California successfully implements new weight cutting process
There have been multiple deaths and countless injuries from the culture of extreme weight cutting in mixed martial arts. When a prominent fighter dies, the sport will fully address the problem. However, California State Athletic Commission executive director Andy Foster has gone ahead and done it first.
He created a 10-point plan to combat the problem, which can be read at bottom. UFC 214 is the first UFC event to be run under the process. Fighters were required to have their doctor approve their weight class. Title fighters were checked 30 days out, and 10 days out, via Skype. Renan Barao, who once passed out while cutting and caused an event to lose a title fight, was licensed at a catchweight of 140. And all fighters will be weighed in on fight day; if they are more than 10% over their weigh-in weight, it will be strongly recommended they move up.
Marc Raimondi for MMA Fighting sought fighter feedback, and, particularly given how miserable cutting is, the response was positive. While UFC welterweight Tyron Woodley noted he had never missed weight, and never suffered problems from a cut so didn’t think he needed to be subject to further scrutiny, Cris Cyborg was injured by it, and was etirely appreciative.
I just made 145 for the first time under the CSAC weight cutting reform. It has been a great experience so far and will save fighters lives.
— #UFC214 CyborgNation (@criscyborg) July 28, 2017
“It went smoothly,” said Foster. “When I knew it was gonna go smooth was when I started getting the physicals back. And the physicals were looking better than I had ever saw them. Not saying it’s fantastic, not saying it’s great. There’s certainly room for improvement. But they were better than I had seen them at a high-level MMA show before.”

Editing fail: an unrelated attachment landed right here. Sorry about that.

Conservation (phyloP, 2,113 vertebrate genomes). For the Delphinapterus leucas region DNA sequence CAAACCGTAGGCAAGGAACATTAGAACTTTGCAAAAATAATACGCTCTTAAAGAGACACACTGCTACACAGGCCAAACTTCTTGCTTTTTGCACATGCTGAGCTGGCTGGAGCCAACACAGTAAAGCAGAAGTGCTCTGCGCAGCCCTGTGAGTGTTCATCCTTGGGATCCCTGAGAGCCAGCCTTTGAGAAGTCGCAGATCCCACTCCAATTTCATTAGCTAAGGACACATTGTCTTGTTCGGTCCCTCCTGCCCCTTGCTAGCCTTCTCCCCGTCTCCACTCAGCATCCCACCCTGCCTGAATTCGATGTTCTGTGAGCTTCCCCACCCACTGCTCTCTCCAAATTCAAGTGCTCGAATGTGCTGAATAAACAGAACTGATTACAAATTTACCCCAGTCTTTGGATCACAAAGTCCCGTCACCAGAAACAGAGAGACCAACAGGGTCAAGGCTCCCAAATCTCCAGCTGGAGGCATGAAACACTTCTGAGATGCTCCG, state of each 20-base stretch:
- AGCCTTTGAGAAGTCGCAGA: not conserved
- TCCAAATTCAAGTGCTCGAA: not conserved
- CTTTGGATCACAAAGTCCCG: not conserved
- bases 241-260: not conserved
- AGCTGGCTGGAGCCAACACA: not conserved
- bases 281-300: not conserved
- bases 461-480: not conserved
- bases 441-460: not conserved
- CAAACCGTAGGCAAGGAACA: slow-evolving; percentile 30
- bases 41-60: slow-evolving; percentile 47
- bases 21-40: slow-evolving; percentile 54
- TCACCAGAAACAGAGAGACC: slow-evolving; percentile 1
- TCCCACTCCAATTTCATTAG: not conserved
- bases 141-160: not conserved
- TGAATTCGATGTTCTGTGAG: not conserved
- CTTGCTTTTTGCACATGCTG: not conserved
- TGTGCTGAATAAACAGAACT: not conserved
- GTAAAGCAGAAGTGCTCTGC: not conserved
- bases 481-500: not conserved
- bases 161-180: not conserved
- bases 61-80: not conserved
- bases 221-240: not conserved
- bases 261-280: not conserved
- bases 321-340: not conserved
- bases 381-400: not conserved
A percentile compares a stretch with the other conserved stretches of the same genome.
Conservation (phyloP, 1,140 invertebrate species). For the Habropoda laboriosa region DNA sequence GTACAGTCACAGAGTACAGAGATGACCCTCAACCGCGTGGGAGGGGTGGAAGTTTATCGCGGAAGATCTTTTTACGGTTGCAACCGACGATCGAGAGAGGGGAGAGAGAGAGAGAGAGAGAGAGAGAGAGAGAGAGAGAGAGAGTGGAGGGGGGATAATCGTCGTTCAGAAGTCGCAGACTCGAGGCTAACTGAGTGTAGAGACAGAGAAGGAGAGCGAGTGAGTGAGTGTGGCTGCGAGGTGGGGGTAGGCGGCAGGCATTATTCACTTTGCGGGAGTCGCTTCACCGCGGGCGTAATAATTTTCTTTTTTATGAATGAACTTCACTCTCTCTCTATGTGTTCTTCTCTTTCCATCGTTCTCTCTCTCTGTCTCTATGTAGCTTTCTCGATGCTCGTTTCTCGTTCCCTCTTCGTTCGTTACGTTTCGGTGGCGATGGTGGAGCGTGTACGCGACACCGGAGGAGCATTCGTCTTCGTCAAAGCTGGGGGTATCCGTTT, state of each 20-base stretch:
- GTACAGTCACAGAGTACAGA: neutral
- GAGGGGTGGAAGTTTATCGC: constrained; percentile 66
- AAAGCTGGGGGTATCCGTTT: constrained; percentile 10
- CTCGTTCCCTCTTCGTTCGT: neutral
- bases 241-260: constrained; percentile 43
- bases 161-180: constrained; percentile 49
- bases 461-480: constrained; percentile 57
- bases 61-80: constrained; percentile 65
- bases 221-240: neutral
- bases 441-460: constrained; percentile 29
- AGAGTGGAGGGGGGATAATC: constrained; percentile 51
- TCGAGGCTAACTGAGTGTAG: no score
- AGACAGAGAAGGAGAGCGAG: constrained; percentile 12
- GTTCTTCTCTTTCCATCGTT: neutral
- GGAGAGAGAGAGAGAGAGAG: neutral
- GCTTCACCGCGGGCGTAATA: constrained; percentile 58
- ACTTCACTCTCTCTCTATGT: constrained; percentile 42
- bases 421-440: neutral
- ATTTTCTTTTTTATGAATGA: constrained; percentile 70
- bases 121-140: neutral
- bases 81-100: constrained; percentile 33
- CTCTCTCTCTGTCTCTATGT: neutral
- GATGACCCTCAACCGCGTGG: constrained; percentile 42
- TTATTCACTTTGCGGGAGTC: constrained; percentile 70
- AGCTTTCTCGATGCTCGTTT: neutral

Foster also said the UFC was supportive, naming UFC vice president of athlete health and performance Jeff Novitzky and UFC doctor Jeff Davidson, but noted that his primary contact is with the fighters, each of whom he has to license to fight.
“I didn’t deal with [the UFC] that much,” said Foster. “They’re a licensee just like the fighters are. Some people think, ‘Oh, they’re a big behemoth of a company or whatever.’ They’re a licensee. So when I need to deal with the fighters, I call the fighters directly. They’re licensees of the commission and I deal with the fighters. Remember, the fighters are independent contractors and I think that’s an important thing to remember. I’m dealing directly with them. Certainly, the promoter, whether it be boxing or MMA, should be aware of certain aspects of their promotion and what we’re looking to do or not do. But beyond that, they’ve been incredibly supportive and I can’t say enough about the reception from both sides. But again, this is a fighter-commission issue and I’m dealing with individual fighters and not so much a middle-man type issue.”
Although Foster’s 10 point plan was unanimously recommended by the Association of Boxing Commissions Medical Committee, it will not go to a vote before the membership until next year.
“I want to come back next year after we have a little over a year of data worth from this thing, show it to people and say, ‘Look, this works,’” said Foster. “That’s only for the skeptics. I want people to adopt it right away, because it’s gonna save lives. But if they’re skeptical, I’ll come back with hard data, not just want I think and what I believe. Thoughts and beliefs don’t do a lot. Hard data shows. I’m pleased with how today went.”